Gender neutral movement: how do brands adapt?

June 8, 2018
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Lately, women have taken over historically masculine trends, and men are more and more targeted by lines usually developed for women only. After seeing women wearing pants for the first time a hundred years ago, we now see men wearing skirts (not considering Scottish wearing kilts for thousands of years…). The feminist community, transgender one or even the gender neutral movement have broken traditional gender rules and help these trends to spread.

 

Hi tomboys !

 

How did women seize masculine trends?

 

“Any woman willing to wear like a man should present to the police headquarters to obtain a permission”. This French law, dating from November, 17th of year 1800 aimed to restraint women’s access to certain jobs and status by preventing them from wearing like a man. And though it is in complete contradiction with the first article of the Constitution and the European Convention on Human Rights, it took more than two centuries for the law to be finally repealed, on January, 31st 2013.

 

Yet, women have not stayed still until then to emancipate from fashion boundaries. Put to work to answer the World War I needs, they quickly adopted a more masculine look. The 1920s have seen the birth of the “Garçonne” trend (“Garçonne” is the French for boyish), when having an androgynous silhouette was definitely fashionable. Clothes at the time had to be convenient and comfy: no more corset nor poufy dress. Women wear short hair, bow ties and some of them even get tattooed. We also owe the 1920s for the wide leg trousers, back in fashion this past year. Woman trousers get popularized in the 1960s, notably thanks to designers such as Saint Laurent, who have been able to translate the social movements of the period into their creations. And since this is a men’s world, if women wanted to appropriate men’s power, they had to look like men.

 

Gender neutral movement: how do brands adapt?

 

From suits, to sweaters, teddy, baseball tee & cap, jeans, or even sneakers, women have borrowed many pieces from men, and that’s only for clothes. In fact, masculine-feminine look is a classic you can never go wrong with. Fashion and beauty are ones of the branches where men are the ones to suffer from gender inequalities. Nowadays, it is generally more accepted for a woman to wear masculine than the contrary, as proven by all the pieces labeled “boyfriend”.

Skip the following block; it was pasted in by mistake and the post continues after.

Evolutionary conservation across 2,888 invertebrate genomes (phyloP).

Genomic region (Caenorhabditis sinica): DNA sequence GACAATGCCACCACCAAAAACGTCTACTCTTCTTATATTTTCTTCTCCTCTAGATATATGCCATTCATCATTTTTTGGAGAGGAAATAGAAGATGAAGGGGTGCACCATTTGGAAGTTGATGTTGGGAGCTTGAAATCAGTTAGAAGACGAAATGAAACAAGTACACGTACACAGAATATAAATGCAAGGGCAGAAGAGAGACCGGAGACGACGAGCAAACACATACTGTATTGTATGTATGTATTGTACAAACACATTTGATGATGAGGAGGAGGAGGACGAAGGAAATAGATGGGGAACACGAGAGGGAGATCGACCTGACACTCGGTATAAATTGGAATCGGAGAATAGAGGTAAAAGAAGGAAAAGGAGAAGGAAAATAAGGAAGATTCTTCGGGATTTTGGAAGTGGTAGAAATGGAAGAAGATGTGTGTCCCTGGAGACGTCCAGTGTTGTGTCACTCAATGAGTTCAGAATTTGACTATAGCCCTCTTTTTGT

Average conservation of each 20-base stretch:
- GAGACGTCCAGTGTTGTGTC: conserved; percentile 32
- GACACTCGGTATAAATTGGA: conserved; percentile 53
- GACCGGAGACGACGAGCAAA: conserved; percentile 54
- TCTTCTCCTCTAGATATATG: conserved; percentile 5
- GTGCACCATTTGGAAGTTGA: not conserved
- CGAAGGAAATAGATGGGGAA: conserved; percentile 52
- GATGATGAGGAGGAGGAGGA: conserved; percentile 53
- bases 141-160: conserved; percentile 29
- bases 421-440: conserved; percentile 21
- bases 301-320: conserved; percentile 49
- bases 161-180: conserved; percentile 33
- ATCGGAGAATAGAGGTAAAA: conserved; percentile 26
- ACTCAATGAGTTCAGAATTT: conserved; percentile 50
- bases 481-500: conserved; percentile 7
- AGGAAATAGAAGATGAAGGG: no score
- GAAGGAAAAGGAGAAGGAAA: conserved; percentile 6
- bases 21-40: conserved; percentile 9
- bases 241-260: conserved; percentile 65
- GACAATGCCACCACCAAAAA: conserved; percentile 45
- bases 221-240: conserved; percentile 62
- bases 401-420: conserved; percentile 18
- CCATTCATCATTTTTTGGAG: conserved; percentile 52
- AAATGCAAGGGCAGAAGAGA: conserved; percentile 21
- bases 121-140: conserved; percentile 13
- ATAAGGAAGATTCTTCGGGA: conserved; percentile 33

Gender neutral movement: how do brands adapt?

 

The polemic mainly started with children clothing, and people reacting to the division created by the industry between boys and girls. Most often, girls can only find pink pieces displaying princesses or flowers, when boys will have blue/grey outfits, with cars or superheroes patterns. The problem mentioned is about kids being brainwashed and influenced by mainstream fashion. And that’s when some brands started creating gender-neutral clothing for kids, which was later applied for adult lines too. Many brands have now seen the light, such as Marimacho and Rad Hourani, but the first ones to really capture that trend were haute couture designers like Gucci and Givenchy who have had unisex pieces for years now.

 

Gender neutral movement: how do brands adapt?

 

From girls to boys

 

The cosmetics industry taking the grip on men

 

There was a time when make-up was for everyone, with no distinction between women and men. History has shown that cosmetics have had their moments of fame everywhere around the world : from Egyptians and their kohl, to Chinese and Japanese using rice powder, African tribes wearing tribal make up distinctions, or even European aristocracy wearing fragrances, wigs and make up from the 14th to the late 19th century.  We may think that, nowadays, our society is built on appearances and that we are just obsessed with beauty. Truth is that make up has only traveled through time, and that beauty has always been a key to social interactions, whether now or ten thousand years ago. Even more disturbing, “studies have shown that attractive people are usually hired sooner, get promotions more quickly, and are paid more than their less-attractive coworkers.” (Copyright : BusinessInsider.fr). No wonder why men want their slice of the cake.

 

Cosmetics for men is only the revival of a trend, encouraged by movements like feminism, masculinism, and the gender neutralism. In fact, many beauty brands already sold a masculine toiletries, often limited to colognes, shampoos, deodorants and after-shavings. But these gender-focused movements made it socially more acceptable for men to take care of themselves and it hasn’t took long until cosmetics brands adapt their strategy to their new audience. Among all products ranges, skincare is the most democratized one yet.